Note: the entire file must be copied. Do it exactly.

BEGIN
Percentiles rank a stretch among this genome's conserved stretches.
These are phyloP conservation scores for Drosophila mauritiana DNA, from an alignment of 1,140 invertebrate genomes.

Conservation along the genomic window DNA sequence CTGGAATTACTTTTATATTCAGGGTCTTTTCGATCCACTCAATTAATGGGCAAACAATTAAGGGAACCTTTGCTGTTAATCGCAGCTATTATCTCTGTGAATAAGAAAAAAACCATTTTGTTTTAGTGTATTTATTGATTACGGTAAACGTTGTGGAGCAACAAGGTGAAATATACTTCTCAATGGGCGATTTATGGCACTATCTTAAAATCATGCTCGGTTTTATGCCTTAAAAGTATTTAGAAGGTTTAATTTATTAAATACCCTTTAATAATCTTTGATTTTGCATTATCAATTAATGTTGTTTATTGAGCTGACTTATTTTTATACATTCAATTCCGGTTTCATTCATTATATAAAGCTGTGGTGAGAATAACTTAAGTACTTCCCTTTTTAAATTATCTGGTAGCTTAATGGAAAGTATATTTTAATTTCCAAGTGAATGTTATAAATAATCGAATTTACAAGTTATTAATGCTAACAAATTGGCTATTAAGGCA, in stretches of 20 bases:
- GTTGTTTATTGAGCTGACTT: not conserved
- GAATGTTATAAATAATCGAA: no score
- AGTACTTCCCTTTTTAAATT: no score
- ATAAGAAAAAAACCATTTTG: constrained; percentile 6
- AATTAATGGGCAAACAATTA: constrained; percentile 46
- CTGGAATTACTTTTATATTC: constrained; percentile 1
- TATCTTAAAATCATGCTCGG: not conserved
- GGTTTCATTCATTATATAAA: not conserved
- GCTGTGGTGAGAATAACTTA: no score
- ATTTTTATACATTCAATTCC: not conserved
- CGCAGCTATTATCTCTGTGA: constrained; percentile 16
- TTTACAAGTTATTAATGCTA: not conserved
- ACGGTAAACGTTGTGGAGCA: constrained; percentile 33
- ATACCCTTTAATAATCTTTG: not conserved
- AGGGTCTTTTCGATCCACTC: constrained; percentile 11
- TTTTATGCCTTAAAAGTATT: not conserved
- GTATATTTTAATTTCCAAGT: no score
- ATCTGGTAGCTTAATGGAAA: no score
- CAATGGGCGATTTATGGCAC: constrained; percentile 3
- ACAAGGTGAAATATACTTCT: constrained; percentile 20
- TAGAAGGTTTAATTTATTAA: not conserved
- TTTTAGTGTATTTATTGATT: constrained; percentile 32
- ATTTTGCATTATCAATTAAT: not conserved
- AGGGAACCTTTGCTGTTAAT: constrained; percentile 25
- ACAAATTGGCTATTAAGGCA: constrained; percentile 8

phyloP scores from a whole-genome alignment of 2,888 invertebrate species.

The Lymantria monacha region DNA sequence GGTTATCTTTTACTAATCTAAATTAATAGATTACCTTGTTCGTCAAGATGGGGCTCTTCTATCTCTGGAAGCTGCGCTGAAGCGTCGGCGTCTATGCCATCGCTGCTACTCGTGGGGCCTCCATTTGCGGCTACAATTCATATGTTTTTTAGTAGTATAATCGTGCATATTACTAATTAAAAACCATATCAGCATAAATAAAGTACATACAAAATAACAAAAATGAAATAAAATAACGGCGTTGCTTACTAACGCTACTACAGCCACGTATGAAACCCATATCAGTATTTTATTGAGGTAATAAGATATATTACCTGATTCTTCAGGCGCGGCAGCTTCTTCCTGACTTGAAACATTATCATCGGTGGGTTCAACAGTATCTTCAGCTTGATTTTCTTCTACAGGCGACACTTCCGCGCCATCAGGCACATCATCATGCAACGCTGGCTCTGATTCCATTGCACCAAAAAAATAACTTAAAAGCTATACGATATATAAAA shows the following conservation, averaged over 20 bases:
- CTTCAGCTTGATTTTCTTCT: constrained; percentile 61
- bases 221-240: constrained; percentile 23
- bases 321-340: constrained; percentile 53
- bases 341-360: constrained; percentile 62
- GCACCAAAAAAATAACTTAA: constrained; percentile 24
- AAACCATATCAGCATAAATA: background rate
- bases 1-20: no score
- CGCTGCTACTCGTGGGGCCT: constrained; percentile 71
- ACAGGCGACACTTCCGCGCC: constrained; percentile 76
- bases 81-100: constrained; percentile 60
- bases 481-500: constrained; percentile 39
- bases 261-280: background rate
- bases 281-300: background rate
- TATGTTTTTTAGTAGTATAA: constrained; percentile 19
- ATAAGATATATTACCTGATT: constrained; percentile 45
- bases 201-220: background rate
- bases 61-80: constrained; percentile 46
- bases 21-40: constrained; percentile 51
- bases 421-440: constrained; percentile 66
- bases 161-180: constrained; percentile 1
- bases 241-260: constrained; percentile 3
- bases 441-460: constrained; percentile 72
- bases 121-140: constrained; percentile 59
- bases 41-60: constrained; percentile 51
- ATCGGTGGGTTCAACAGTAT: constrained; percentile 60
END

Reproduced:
Percentiles rank a stretch among this genome's conserved stretches.
These are phyloP conservation scores for Drosophila mauritiana DNA, from an alignment of 1,140 invertebrate genomes.

Conservation along the genomic window DNA sequence CTGGAATTACTTTTATATTCAGGGTCTTTTCGATCCACTCAATTAATGGGCAAACAATTAAGGGAACCTTTGCTGTTAATCGCAGCTATTATCTCTGTGAATAAGAAAAAAACCATTTTGTTTTAGTGTATTTATTGATTACGGTAAACGTTGTGGAGCAACAAGGTGAAATATACTTCTCAATGGGCGATTTATGGCACTATCTTAAAATCATGCTCGGTTTTATGCCTTAAAAGTATTTAGAAGGTTTAATTTATTAAATACCCTTTAATAATCTTTGATTTTGCATTATCAATTAATGTTGTTTATTGAGCTGACTTATTTTTATACATTCAATTCCGGTTTCATTCATTATATAAAGCTGTGGTGAGAATAACTTAAGTACTTCCCTTTTTAAATTATCTGGTAGCTTAATGGAAAGTATATTTTAATTTCCAAGTGAATGTTATAAATAATCGAATTTACAAGTTATTAATGCTAACAAATTGGCTATTAAGGCA, in stretches of 20 bases:
- GTTGTTTATTGAGCTGACTT: not conserved
- GAATGTTATAAATAATCGAA: no score
- AGTACTTCCCTTTTTAAATT: no score
- ATAAGAAAAAAACCATTTTG: constrained; percentile 6
- AATTAATGGGCAAACAATTA: constrained; percentile 46
- CTGGAATTACTTTTATATTC: constrained; percentile 1
- TATCTTAAAATCATGCTCGG: not conserved
- GGTTTCATTCATTATATAAA: not conserved
- GCTGTGGTGAGAATAACTTA: no score
- ATTTTTATACATTCAATTCC: not conserved
- CGCAGCTATTATCTCTGTGA: constrained; percentile 16
- TTTACAAGTTATTAATGCTA: not conserved
- ACGGTAAACGTTGTGGAGCA: constrained; percentile 33
- ATACCCTTTAATAATCTTTG: not conserved
- AGGGTCTTTTCGATCCACTC: constrained; percentile 11
- TTTTATGCCTTAAAAGTATT: not conserved
- GTATATTTTAATTTCCAAGT: no score
- ATCTGGTAGCTTAATGGAAA: no score
- CAATGGGCGATTTATGGCAC: constrained; percentile 3
- ACAAGGTGAAATATACTTCT: constrained; percentile 20
- TAGAAGGTTTAATTTATTAA: not conserved
- TTTTAGTGTATTTATTGATT: constrained; percentile 32
- ATTTTGCATTATCAATTAAT: not conserved
- AGGGAACCTTTGCTGTTAAT: constrained; percentile 25
- ACAAATTGGCTATTAAGGCA: constrained; percentile 8

phyloP scores from a whole-genome alignment of 2,888 invertebrate species.

The Lymantria monacha region DNA sequence GGTTATCTTTTACTAATCTAAATTAATAGATTACCTTGTTCGTCAAGATGGGGCTCTTCTATCTCTGGAAGCTGCGCTGAAGCGTCGGCGTCTATGCCATCGCTGCTACTCGTGGGGCCTCCATTTGCGGCTACAATTCATATGTTTTTTAGTAGTATAATCGTGCATATTACTAATTAAAAACCATATCAGCATAAATAAAGTACATACAAAATAACAAAAATGAAATAAAATAACGGCGTTGCTTACTAACGCTACTACAGCCACGTATGAAACCCATATCAGTATTTTATTGAGGTAATAAGATATATTACCTGATTCTTCAGGCGCGGCAGCTTCTTCCTGACTTGAAACATTATCATCGGTGGGTTCAACAGTATCTTCAGCTTGATTTTCTTCTACAGGCGACACTTCCGCGCCATCAGGCACATCATCATGCAACGCTGGCTCTGATTCCATTGCACCAAAAAAATAACTTAAAAGCTATACGATATATAAAA shows the following conservation, averaged over 20 bases:
- CTTCAGCTTGATTTTCTTCT: constrained; percentile 61
- bases 221-240: constrained; percentile 23
- bases 321-340: constrained; percentile 53
- bases 341-360: constrained; percentile 62
- GCACCAAAAAAATAACTTAA: constrained; percentile 24
- AAACCATATCAGCATAAATA: background rate
- bases 1-20: no score
- CGCTGCTACTCGTGGGGCCT: constrained; percentile 71
- ACAGGCGACACTTCCGCGCC: constrained; percentile 76
- bases 81-100: constrained; percentile 60
- bases 481-500: constrained; percentile 39
- bases 261-280: background rate
- bases 281-300: background rate
- TATGTTTTTTAGTAGTATAA: constrained; percentile 19
- ATAAGATATATTACCTGATT: constrained; percentile 45
- bases 201-220: background rate
- bases 61-80: constrained; percentile 46
- bases 21-40: constrained; percentile 51
- bases 421-440: constrained; percentile 66
- bases 161-180: constrained; percentile 1
- bases 241-260: constrained; percentile 3
- bases 441-460: constrained; percentile 72
- bases 121-140: constrained; percentile 59
- bases 41-60: constrained; percentile 51
- ATCGGTGGGTTCAACAGTAT: constrained; percentile 60